Turkey committed to EU membership, says top negotiator August 8, 2010Posted by Yilan in EU, European Union, Turkey.
Tags: EU, Turkey
Turkey’s chief negotiator for the European Union talks, Egemen Bağış, has reiterated his country’s resolute commitment to joining the bloc, adding that Turkey had taken concrete steps to achieve that goal.
“Turkey is still able and committed in its EU harmonization process. The AKP [Justice and Development Party] government is taking firm steps, including a recent constitutional reform package on the path to EU membership,” Anatolia news agency quoted Bağış as saying in a letter that appeared in the Daily Telegraph on Saturday.
“Our goal is to become one of the respected members of the European Union,” he added. The top negotiator also said that political obstacles against Turkey’s EU membership were discouraging and they disappointed Turkish public opinion about promises the EU had made.
After the EU’s encouraging gesture in late June, Turkey opened talks on 13 of the 35 policy chapters, which all EU candidate nations must successfully negotiate prior to membership.
However, so far only one of those chapters has been satisfactorily dealt with and closed. Formal negotiations on Turkey’s EU membership started in 2005, but have moved at glacial pace due to both lack of reform and French and German opposition.
French President Nicolas Sarkozy argues that Turkey does not belong to Europe, and, together with German Chancellor Angela Merkel, says the country should be given special partnership status rather than full membership.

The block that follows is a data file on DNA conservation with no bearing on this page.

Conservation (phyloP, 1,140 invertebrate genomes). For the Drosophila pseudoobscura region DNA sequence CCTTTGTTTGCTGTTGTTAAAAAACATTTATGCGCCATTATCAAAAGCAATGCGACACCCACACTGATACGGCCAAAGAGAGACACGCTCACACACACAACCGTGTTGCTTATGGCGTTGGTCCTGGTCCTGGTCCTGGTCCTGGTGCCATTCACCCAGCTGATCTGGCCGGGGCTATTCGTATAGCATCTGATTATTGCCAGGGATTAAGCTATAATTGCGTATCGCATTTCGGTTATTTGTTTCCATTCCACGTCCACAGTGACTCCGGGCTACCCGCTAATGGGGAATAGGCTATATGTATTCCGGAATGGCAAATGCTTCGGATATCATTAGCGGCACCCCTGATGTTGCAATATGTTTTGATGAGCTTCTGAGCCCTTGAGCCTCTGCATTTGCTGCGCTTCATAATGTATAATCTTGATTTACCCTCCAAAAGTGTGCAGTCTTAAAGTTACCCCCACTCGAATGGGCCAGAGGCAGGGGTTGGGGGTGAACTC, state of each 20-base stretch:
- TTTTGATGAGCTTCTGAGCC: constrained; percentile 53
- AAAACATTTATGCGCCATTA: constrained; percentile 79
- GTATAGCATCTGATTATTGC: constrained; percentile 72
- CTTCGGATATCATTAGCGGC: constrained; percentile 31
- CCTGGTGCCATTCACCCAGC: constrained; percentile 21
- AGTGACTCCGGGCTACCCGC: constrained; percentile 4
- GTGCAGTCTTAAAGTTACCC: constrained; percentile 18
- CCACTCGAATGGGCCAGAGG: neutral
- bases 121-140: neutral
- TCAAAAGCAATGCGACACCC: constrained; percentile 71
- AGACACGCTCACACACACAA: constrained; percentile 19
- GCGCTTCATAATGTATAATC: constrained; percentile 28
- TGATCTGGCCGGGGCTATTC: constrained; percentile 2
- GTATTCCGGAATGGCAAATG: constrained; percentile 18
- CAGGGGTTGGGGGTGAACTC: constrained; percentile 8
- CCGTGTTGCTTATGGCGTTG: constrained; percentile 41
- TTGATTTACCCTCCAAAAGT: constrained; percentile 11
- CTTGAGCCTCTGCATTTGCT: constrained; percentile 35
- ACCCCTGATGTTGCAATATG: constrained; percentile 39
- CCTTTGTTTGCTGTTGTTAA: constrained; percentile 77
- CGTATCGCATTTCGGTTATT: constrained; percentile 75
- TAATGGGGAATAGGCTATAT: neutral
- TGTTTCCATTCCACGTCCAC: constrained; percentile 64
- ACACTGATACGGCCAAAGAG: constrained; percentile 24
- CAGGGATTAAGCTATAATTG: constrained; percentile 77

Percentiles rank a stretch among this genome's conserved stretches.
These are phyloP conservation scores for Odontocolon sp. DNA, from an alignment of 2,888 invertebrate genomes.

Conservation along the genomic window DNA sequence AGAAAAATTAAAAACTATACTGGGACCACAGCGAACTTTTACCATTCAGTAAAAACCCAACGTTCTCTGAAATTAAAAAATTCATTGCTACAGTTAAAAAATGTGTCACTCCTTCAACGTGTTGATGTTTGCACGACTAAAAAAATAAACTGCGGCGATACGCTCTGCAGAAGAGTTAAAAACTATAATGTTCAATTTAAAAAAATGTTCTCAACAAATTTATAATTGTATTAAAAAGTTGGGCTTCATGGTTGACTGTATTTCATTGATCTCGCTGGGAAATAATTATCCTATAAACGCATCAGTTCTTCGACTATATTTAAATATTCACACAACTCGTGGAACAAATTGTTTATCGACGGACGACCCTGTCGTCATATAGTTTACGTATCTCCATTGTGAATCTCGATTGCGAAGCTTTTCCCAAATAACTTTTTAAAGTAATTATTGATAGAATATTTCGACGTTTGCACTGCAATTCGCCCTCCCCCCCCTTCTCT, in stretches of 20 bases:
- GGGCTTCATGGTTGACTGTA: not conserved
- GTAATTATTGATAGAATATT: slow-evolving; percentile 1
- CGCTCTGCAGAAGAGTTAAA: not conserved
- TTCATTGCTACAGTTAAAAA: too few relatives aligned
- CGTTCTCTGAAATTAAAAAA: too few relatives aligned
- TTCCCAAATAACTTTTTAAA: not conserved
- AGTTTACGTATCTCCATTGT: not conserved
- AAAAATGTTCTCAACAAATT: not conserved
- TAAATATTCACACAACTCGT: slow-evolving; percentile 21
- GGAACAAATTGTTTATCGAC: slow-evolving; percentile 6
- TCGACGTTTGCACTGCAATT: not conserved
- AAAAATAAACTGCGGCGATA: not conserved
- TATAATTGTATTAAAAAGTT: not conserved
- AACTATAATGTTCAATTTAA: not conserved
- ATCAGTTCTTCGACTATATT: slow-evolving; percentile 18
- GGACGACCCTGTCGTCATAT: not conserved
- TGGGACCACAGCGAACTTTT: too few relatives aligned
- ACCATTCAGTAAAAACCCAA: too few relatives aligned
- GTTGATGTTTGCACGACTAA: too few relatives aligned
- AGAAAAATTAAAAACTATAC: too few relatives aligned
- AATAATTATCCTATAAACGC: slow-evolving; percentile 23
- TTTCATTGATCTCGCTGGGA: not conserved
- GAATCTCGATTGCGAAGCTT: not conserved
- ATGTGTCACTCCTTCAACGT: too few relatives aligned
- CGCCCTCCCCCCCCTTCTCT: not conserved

Turkey’s refusal to deal normally with EU member Greek Cyprus is another major problem. Its position straddling Europe and Asia between the Christian and Muslim worlds, is displayed by its membership in both NATO and the Organisation of the Islamic Conference.
EU’s June gesture comes amid a deepening rift between one-time allies Turkey and Israel and fears that Turkey is turning to the East. The two countries had been close allies since a 1996 military cooperation deal, but relations nose-dived amid sharp Turkish criticism of Israel’s devastating war on Gaza at the end of 2008.
The European Union’s enlargement chief said earlier June that Turkey’s growing involvement in Middle East affairs does not contradict its bid to join the bloc, in remarks published Monday.
His comments came as U.S. Defense Secretary Robert Gates argued that the EU’s failure to offer Turkey a swift accession process was one of the factors behind the perceived shift in Ankara’s foreign policy.
While insisting that Turkey is committed to its links to both the East and the West, Ankara has also often expressed bitterness over the slow pace of its EU membership talks.